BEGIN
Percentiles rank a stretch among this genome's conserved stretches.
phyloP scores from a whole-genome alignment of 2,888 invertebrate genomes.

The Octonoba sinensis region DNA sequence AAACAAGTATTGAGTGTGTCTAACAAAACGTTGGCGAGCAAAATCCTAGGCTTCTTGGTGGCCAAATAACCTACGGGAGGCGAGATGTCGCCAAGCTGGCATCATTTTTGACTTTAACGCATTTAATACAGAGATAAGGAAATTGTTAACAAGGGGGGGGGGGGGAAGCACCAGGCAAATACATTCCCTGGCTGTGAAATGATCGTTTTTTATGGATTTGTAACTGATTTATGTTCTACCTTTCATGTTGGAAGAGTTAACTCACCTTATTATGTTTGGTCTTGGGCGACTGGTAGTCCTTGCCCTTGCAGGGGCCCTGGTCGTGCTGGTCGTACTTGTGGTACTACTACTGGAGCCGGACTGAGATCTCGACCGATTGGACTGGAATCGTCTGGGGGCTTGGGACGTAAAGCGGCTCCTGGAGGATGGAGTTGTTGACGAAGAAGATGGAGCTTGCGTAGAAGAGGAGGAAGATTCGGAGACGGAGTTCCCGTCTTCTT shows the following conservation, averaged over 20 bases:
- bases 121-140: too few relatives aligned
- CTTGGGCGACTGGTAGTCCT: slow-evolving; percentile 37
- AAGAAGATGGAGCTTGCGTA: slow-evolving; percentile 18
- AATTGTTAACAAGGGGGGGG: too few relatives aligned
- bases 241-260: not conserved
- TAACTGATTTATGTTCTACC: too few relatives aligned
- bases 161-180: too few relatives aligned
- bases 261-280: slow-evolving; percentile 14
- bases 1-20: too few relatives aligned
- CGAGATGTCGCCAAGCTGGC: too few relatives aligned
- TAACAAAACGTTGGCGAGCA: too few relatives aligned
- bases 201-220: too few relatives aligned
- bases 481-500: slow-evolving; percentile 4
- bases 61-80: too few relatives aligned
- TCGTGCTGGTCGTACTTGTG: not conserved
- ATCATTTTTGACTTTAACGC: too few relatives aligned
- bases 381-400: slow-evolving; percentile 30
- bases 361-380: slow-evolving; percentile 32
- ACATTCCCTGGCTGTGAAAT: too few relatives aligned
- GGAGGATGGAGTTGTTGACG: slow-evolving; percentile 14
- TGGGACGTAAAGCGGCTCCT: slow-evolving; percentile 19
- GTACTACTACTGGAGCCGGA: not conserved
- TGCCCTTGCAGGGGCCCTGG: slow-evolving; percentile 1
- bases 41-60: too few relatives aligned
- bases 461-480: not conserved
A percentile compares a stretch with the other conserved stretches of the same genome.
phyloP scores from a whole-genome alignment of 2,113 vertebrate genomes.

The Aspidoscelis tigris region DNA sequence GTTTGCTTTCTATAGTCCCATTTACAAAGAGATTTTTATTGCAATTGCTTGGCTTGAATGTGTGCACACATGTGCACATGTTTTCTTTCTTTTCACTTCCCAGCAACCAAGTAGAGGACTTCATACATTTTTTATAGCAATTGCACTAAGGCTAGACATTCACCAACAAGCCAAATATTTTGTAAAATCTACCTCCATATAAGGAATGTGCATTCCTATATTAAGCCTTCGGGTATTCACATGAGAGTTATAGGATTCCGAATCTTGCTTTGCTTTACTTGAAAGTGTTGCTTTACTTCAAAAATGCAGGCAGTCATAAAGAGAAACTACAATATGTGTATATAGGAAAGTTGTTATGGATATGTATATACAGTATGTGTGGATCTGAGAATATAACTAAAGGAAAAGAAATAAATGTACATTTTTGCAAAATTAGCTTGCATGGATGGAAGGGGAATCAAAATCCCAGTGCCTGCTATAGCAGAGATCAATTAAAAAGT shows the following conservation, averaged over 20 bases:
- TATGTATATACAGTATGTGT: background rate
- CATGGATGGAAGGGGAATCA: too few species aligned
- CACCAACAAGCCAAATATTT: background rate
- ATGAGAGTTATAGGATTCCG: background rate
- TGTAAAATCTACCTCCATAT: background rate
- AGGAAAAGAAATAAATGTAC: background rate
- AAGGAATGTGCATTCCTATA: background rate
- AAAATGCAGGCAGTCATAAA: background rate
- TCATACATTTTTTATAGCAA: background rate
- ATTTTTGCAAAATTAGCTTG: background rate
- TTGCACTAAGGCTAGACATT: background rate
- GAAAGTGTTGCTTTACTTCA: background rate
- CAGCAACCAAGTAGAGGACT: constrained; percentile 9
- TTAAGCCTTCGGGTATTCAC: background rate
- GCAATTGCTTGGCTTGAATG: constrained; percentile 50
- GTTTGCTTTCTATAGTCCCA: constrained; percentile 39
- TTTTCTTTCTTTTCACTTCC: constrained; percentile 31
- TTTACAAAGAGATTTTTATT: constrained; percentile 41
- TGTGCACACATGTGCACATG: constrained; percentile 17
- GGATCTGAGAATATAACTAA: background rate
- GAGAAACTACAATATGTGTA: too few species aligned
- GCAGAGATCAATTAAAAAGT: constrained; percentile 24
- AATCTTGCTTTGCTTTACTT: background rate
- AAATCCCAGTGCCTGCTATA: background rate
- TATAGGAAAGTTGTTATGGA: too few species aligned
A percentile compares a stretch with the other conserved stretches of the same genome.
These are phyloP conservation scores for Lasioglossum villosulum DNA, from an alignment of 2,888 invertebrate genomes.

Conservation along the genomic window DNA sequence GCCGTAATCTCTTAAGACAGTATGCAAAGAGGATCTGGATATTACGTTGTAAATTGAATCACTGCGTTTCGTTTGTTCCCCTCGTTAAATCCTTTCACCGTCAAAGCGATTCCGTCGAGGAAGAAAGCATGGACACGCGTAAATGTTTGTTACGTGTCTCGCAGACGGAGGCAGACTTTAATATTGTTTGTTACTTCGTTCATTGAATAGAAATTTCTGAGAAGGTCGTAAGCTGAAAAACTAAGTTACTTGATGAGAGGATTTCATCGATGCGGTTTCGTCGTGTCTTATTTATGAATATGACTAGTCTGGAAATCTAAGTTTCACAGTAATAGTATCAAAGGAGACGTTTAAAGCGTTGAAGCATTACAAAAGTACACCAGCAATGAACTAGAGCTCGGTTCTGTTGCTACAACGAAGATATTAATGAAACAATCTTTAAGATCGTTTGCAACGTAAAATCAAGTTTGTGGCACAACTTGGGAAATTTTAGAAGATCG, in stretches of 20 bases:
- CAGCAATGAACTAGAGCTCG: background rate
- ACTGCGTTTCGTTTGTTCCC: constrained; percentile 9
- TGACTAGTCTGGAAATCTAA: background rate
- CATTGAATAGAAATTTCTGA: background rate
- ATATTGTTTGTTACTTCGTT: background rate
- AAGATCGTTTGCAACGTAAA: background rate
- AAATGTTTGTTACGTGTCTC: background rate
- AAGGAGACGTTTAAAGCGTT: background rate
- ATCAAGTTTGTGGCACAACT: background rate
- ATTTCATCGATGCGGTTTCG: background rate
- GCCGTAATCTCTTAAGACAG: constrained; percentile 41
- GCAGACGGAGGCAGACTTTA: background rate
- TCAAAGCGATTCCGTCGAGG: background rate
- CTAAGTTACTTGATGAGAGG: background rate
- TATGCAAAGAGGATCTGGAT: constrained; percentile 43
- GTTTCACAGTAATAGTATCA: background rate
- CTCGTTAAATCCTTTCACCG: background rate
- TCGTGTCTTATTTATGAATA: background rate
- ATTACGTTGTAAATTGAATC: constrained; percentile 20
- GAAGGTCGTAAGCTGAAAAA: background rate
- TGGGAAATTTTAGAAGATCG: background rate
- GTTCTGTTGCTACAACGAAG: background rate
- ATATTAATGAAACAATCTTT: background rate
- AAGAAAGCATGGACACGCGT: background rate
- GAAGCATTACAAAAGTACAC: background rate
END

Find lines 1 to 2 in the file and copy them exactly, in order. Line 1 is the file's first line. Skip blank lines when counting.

Percentiles rank a stretch among this genome's conserved stretches.
phyloP scores from a whole-genome alignment of 2,888 invertebrate genomes.